Are you a licensed Florida engineer who’s been charged with committing a crime? Criminal charges can lead to harsh consequences for individuals holding a professional Florida license. With all crimes, even criminal traffic offenses, licensed engineers must abide by stringent reporting obligations, whether they enter a plea of nolo contendere or guilt or are convicted of the crime.
When you’re accused of a criminal offense, it is imperative to understand both the professional implications and criminal penalties you may confront. Under Orlando statutes, licensed engineers must report their case’s disposition to the Florida Board of Professional Engineer (FBPE) within 30 days. Keep reading to understand everything you need to know about this required reporting process so you can approach the next steps with confidence.
As a licensed Florida engineer indicted with a crime, it is highly recommended that you hire a criminal defense lawyer who has familiarity with the reporting obligations for licensed engineers. When you retain an experienced criminal and professional license defense attorney, they can consult you on the full range of consequences that accompany a plea. When you hire a criminal defense lawyer from The Umansky Law Firm, you can rest assured in our attorneys’ skills to consult you on the full range of consequences that accompany a plea and create
a strategic defense to reduce criminal punishments that you may face in cases such as:
Our attorneys are also highly trained in Florida’s administrative law and realize what is required to successfully defend your engineer’s license from potential disciplinary actions. We walk our clients through each step of this worrying process, from writing a letter to the FBPE to submitting necessary legal documents. Look to The Umansky Law Firm for powerful defense so you can resume life in your engineer profession without worrying about a momentary error in judgment impacting the rest of your professional life.
Professional engineers in Florida must report in writing to the FBPE within 30 days after being convicted of a crime or pleading guilty or no contest. Failing to report to the FBPE in a timely fashion may lead to disciplinary actions against an engineer’s license.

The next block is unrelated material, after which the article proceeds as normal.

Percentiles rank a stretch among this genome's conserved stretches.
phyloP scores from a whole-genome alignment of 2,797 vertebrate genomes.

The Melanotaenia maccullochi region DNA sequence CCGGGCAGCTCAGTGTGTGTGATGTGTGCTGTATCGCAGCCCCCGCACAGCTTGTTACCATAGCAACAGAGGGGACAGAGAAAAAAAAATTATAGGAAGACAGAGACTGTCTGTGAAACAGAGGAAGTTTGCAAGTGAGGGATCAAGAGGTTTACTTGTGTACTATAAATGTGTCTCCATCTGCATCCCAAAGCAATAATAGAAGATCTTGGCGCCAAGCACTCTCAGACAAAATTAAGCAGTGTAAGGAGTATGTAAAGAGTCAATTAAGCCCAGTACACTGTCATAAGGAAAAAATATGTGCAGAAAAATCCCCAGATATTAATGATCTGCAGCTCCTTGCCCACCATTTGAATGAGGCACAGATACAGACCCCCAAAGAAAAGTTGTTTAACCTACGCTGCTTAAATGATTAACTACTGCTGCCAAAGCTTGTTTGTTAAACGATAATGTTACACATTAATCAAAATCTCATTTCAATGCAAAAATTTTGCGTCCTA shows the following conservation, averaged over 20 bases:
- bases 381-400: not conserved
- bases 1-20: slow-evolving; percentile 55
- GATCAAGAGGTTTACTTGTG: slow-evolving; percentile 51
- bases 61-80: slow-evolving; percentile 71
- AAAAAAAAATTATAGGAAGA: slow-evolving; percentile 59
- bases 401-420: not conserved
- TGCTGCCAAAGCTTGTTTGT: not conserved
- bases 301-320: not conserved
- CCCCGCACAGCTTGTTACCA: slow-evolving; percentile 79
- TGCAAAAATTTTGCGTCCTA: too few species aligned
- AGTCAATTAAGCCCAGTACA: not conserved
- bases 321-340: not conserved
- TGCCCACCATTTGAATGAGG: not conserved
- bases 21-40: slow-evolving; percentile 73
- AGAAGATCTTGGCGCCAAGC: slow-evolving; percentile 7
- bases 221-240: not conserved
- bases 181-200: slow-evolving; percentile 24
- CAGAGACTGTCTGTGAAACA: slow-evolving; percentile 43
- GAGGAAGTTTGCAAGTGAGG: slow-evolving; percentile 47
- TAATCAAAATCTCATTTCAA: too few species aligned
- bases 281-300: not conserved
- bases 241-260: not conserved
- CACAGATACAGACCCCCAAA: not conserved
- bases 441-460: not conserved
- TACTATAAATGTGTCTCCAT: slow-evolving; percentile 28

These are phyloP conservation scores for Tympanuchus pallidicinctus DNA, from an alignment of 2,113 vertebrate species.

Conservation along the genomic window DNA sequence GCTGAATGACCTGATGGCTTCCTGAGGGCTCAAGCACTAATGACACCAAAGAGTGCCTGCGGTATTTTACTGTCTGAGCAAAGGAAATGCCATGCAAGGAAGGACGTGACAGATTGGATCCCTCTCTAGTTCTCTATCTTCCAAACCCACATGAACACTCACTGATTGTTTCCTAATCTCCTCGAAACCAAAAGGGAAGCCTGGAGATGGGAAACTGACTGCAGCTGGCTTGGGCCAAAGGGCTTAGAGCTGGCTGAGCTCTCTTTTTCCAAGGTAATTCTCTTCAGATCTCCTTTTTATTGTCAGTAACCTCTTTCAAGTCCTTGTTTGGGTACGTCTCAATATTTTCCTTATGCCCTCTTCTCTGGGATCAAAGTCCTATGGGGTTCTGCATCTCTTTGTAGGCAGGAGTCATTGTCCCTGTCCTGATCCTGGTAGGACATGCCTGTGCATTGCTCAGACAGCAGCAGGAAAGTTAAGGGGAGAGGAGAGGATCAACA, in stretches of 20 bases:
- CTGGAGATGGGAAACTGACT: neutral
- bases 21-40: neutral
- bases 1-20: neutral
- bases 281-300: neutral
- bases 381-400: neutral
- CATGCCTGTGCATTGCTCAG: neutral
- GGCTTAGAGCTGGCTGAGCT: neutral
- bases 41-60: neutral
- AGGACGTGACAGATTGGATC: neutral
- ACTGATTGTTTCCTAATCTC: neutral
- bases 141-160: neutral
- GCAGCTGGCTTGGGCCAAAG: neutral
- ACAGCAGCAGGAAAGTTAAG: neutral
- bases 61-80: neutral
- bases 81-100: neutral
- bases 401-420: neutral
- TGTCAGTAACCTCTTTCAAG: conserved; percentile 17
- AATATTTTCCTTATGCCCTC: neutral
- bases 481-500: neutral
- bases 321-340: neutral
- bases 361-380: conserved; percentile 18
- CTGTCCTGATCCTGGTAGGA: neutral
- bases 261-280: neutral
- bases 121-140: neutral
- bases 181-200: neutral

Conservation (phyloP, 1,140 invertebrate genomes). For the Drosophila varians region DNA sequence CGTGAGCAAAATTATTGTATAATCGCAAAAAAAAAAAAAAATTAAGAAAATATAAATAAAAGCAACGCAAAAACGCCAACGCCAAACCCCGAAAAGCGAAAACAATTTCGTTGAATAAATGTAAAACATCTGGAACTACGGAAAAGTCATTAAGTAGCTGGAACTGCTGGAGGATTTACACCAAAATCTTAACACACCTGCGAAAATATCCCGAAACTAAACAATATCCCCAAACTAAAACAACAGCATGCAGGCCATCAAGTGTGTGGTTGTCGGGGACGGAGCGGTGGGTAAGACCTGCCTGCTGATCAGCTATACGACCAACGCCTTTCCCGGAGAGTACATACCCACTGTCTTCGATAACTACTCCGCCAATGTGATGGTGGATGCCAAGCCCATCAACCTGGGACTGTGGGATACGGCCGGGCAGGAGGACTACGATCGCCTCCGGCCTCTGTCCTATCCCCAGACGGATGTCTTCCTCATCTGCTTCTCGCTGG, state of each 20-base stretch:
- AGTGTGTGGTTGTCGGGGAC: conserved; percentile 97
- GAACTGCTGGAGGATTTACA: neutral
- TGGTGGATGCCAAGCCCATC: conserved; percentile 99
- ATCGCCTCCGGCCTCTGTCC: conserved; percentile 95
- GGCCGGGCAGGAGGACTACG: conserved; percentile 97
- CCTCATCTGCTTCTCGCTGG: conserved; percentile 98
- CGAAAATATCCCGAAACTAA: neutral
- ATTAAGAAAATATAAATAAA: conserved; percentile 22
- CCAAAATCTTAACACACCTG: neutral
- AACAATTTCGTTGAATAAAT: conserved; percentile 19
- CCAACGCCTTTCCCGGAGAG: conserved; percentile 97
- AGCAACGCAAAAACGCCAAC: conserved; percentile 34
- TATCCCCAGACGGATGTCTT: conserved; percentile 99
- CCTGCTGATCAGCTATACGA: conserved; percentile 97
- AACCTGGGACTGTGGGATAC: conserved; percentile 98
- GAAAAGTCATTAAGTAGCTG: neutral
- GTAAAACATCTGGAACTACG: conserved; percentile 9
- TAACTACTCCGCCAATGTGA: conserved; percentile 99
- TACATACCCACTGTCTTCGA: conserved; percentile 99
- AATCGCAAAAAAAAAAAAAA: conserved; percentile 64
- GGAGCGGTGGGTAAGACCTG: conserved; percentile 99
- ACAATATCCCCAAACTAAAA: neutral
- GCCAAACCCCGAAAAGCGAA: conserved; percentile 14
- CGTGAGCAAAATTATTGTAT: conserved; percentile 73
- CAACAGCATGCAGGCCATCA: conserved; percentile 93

In compliance with Section 455.227(1)(t) of Florida Statutes, disciplinary actions can result from:
“Failing to report in writing to the board or, if there is no board, to the department within 30 days after the licensee is convicted or found guilty of, or entered a plea of nolo contendere or guilty to, regardless of adjudication, a crime in any jurisdiction.”
If you entered a plea or were found guilty of committing a criminal offense in Florida, you must report the conviction or plea to the FBPE by writing to the board office at:
Florida Board of Professional Engineers
ATTN: FBPE/FEMC Investigator
2639 N Monroe St., Suite B-112
Tallahassee, FL 32303-5268
In this letter, be sure to include:
While the process may feel overwhelming, the professional license defense attorneys at The Umansky Law Firm are ready to guide you through every step of both the criminal and administrative procedure.
Any professional engineer who disregards their obligation to report a criminal conviction, guilty plea, or nolo contendere plea to the FBPE can be subject to rigorous administrative sanctions along with criminal punishments involving expensive fines, suspension, or revocation of license. A licensed engineer who has no record of failing to report a conviction or plea to the FBPE is typically granted more leniency than a later offense.
Note that being convicted or entering a plea to a criminal act does not imply the board will necessarily stipulate disciplinary actions that will influence your professional career as a licensed engineer. Nevertheless, if you do not notify the FBPE within 30 days, the board is usually less tolerant when evaluating your situation. Considerations affecting the board’s disciplinary actions for failing to report a conviction or plea deal usually involve:
Whether your engineer’s license will be suspended or rescinded depends on the details and circumstances surrounding the crime. Get in touch with The Umansky Law Firm’s criminal and administrative defense lawyers as soon as possible so they can assess your situation and clarify the prospective and likely results of your case.
If you’re a licensed engineer confronting disciplinary actions for failing to report a crime to the Florida Board of Professional Engineers, we strongly encourage you to seek legal advice right away. For reliable legal aid defending your professional career, rights, and reputation as a licensed engineer, consult the criminal and professional license defense lawyers at The Umansky Law Firm.
With over 100 years of combined legal experience, our knowledgeable attorneys have the necessary background and skill to analyze your case and strategically fight for the most beneficial outcome. We are highly familiar with the intricacies of Florida administrative laws and are prepared to defend you from disciplinary measures that may harm your reputation. Contact us today or complete our contact form to schedule a free consultation.
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